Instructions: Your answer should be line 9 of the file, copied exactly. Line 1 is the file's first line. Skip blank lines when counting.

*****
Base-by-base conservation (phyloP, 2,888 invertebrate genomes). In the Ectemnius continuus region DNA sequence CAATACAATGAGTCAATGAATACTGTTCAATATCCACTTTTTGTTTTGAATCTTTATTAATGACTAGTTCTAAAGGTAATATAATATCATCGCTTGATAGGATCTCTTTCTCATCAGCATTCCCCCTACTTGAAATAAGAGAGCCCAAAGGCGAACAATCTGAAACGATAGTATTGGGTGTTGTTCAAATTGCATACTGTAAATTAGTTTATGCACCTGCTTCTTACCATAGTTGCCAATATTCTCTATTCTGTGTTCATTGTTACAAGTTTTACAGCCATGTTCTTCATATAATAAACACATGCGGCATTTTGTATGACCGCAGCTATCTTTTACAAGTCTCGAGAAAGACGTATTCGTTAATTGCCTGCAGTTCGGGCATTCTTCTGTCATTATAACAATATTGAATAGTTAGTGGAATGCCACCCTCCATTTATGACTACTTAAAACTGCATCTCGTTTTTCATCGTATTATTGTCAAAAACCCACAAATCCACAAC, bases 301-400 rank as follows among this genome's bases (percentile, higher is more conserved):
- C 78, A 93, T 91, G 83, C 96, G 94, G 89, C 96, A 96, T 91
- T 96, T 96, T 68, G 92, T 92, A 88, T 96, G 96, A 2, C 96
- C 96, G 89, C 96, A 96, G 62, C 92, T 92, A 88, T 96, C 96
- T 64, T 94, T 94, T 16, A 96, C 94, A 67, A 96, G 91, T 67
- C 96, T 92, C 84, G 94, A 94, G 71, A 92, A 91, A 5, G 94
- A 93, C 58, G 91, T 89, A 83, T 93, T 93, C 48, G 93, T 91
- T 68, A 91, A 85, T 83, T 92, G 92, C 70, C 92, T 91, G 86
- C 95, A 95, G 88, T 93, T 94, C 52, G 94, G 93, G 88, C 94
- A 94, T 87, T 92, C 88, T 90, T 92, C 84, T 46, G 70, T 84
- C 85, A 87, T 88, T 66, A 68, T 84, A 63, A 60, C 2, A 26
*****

- C 95, A 95, G 88, T 93, T 94, C 52, G 94, G 93, G 88, C 94